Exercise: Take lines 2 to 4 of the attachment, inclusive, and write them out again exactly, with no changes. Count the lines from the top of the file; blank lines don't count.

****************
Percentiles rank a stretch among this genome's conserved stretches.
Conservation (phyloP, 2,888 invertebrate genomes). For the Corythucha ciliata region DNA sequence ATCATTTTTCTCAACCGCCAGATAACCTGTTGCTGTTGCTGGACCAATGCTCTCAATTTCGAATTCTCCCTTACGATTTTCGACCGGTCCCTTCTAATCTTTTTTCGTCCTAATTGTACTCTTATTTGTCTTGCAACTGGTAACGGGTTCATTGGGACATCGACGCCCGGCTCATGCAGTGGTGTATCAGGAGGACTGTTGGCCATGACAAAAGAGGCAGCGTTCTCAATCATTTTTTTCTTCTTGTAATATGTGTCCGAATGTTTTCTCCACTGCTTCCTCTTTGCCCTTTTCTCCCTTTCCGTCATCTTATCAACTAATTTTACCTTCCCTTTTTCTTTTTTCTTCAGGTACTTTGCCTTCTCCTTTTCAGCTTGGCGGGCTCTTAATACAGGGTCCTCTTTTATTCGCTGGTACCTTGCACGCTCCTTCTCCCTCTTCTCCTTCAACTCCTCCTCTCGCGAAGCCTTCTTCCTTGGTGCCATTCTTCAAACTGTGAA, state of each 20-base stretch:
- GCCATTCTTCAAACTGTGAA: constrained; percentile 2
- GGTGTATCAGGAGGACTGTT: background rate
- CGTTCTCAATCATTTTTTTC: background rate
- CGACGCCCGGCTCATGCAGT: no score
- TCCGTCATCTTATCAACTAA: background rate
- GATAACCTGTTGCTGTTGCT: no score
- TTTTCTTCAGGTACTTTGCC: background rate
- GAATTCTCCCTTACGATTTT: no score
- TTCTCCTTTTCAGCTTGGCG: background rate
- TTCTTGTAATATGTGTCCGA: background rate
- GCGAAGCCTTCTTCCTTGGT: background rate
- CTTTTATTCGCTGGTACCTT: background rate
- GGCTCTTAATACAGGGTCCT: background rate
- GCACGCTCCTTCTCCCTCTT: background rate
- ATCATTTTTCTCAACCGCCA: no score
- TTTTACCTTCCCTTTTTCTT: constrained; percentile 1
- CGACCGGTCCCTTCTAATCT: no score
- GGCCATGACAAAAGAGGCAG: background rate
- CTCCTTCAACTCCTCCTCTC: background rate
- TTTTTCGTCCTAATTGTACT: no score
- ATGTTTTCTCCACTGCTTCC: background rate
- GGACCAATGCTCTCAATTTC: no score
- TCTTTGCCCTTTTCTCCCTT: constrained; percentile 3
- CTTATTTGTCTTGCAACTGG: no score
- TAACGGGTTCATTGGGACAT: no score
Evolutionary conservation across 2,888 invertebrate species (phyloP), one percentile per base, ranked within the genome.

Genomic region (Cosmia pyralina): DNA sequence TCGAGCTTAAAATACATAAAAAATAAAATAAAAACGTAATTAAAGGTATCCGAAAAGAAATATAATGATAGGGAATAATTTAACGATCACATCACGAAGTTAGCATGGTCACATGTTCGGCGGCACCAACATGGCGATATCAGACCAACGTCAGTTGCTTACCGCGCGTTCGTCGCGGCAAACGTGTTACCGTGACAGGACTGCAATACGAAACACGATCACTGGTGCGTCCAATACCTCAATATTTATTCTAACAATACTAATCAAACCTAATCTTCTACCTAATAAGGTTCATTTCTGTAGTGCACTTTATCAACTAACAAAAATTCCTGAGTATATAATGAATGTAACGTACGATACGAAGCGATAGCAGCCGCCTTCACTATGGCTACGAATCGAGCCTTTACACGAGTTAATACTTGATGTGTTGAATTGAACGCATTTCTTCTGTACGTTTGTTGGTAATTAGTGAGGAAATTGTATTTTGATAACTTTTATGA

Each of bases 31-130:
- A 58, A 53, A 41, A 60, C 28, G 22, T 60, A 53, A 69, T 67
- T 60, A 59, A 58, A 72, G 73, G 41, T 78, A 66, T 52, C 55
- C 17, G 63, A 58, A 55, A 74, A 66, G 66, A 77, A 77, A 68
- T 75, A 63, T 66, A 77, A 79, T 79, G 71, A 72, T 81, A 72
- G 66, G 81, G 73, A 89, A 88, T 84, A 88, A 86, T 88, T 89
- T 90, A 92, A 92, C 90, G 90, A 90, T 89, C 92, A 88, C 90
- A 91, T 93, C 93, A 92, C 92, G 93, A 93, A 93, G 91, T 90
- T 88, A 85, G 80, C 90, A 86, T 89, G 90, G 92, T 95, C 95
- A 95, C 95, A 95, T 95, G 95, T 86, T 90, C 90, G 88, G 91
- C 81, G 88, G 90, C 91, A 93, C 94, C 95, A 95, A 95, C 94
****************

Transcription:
Conservation (phyloP, 2,888 invertebrate genomes). For the Corythucha ciliata region DNA sequence ATCATTTTTCTCAACCGCCAGATAACCTGTTGCTGTTGCTGGACCAATGCTCTCAATTTCGAATTCTCCCTTACGATTTTCGACCGGTCCCTTCTAATCTTTTTTCGTCCTAATTGTACTCTTATTTGTCTTGCAACTGGTAACGGGTTCATTGGGACATCGACGCCCGGCTCATGCAGTGGTGTATCAGGAGGACTGTTGGCCATGACAAAAGAGGCAGCGTTCTCAATCATTTTTTTCTTCTTGTAATATGTGTCCGAATGTTTTCTCCACTGCTTCCTCTTTGCCCTTTTCTCCCTTTCCGTCATCTTATCAACTAATTTTACCTTCCCTTTTTCTTTTTTCTTCAGGTACTTTGCCTTCTCCTTTTCAGCTTGGCGGGCTCTTAATACAGGGTCCTCTTTTATTCGCTGGTACCTTGCACGCTCCTTCTCCCTCTTCTCCTTCAACTCCTCCTCTCGCGAAGCCTTCTTCCTTGGTGCCATTCTTCAAACTGTGAA, state of each 20-base stretch:
- GCCATTCTTCAAACTGTGAA: constrained; percentile 2
- GGTGTATCAGGAGGACTGTT: background rate